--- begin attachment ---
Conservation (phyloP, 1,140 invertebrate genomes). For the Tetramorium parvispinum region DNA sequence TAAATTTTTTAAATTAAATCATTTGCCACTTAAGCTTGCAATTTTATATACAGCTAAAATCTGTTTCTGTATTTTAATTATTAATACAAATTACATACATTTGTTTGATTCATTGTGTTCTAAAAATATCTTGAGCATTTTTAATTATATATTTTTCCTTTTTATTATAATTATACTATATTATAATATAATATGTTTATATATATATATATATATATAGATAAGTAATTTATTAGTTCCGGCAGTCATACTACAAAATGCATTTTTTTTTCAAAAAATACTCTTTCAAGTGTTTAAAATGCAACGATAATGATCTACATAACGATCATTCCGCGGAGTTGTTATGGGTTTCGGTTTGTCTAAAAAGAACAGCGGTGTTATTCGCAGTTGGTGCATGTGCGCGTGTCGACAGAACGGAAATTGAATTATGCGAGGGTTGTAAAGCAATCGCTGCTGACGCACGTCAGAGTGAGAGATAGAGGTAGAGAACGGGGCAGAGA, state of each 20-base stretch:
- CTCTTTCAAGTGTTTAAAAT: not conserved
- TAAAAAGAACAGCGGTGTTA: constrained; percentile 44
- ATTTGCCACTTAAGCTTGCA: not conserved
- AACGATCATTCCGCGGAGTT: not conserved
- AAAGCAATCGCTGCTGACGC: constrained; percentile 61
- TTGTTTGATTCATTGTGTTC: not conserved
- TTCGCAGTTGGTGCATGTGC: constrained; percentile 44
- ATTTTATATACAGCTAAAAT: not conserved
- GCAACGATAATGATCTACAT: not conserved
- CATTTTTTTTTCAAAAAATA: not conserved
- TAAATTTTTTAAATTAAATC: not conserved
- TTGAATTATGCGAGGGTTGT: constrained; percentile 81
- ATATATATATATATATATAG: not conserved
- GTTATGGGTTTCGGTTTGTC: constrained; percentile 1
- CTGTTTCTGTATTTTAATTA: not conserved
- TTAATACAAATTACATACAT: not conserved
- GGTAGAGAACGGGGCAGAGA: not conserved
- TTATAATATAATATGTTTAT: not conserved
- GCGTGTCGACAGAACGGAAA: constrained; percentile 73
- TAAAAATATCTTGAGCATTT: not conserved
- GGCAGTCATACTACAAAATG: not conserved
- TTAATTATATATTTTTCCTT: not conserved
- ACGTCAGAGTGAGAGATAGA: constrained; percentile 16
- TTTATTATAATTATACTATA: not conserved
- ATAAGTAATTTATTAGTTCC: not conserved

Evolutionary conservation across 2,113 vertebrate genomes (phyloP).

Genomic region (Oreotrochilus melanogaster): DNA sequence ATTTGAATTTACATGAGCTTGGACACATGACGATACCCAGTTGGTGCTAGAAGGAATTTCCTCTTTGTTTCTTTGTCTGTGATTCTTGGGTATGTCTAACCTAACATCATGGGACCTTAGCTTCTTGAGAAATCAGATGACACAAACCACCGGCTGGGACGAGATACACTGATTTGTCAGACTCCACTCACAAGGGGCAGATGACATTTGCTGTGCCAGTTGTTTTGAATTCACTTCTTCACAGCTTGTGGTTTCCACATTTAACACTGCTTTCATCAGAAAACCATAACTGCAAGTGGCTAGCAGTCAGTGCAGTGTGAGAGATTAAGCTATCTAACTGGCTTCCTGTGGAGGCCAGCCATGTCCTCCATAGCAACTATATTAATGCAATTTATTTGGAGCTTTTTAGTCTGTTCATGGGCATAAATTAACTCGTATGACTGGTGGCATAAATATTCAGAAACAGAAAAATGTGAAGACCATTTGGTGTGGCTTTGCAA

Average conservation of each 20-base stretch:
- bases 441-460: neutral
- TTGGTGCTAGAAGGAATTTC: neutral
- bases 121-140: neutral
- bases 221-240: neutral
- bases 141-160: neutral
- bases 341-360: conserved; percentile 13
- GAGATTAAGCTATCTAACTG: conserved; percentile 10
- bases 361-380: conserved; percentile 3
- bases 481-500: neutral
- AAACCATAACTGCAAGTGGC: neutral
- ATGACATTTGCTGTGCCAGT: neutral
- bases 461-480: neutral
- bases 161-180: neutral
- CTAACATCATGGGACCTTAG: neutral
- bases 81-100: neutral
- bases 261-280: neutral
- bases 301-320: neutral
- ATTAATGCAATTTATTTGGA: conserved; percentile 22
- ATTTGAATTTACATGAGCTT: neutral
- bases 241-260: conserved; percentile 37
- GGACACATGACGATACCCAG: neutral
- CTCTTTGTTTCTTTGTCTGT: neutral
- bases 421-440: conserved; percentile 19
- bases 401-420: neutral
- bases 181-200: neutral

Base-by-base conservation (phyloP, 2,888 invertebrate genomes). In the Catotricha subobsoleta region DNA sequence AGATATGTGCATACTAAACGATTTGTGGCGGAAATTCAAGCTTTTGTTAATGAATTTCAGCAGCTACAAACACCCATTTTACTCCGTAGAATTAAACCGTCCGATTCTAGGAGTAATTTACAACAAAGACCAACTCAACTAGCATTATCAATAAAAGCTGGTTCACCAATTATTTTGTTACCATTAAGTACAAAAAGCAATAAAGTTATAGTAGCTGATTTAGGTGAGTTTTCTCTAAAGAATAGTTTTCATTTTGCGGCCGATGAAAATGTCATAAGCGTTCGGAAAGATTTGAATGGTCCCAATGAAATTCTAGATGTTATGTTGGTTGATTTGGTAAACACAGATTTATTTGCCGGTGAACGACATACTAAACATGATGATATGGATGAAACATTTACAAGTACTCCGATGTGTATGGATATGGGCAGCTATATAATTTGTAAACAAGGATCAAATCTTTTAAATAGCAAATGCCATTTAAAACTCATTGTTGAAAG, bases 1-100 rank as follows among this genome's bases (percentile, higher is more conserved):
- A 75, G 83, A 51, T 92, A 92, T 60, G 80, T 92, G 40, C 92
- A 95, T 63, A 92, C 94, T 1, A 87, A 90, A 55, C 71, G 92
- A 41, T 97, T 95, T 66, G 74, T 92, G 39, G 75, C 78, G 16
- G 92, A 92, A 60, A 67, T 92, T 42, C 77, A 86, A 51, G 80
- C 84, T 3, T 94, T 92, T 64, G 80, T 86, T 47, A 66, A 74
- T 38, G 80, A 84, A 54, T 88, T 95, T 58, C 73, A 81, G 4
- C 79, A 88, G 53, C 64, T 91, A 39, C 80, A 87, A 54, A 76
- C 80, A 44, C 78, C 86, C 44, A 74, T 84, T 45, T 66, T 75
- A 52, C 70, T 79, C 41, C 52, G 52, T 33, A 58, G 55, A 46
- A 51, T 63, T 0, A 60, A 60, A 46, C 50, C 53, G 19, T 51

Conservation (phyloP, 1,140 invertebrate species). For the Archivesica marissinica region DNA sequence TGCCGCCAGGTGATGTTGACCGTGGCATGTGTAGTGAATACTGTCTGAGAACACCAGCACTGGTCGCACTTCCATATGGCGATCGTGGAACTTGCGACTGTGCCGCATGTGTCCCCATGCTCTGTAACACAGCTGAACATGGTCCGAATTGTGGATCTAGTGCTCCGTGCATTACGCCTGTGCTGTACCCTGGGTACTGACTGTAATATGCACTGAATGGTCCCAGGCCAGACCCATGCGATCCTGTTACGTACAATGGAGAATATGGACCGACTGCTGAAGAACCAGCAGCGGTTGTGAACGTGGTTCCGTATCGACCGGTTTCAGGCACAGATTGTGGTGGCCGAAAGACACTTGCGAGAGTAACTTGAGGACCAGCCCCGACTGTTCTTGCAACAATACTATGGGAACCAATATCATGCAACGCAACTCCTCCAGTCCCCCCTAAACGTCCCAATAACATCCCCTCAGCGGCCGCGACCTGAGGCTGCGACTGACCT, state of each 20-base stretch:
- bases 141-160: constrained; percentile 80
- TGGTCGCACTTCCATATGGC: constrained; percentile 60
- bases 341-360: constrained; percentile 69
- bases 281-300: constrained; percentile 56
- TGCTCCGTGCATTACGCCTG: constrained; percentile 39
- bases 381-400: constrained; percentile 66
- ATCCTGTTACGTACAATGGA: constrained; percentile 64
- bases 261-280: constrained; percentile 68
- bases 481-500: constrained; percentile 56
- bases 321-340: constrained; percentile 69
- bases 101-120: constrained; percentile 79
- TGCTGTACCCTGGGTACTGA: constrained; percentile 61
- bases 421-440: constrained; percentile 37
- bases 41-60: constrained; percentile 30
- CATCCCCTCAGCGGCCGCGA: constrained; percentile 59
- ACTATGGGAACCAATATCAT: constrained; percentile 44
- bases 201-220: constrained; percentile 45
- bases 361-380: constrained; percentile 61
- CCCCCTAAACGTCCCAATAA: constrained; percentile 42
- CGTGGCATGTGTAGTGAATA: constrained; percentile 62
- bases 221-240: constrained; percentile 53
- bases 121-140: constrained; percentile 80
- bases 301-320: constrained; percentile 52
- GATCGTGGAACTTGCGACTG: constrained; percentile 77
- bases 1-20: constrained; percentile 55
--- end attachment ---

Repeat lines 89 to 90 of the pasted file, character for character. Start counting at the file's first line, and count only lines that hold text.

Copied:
- bases 301-320: constrained; percentile 52
- GATCGTGGAACTTGCGACTG: constrained; percentile 77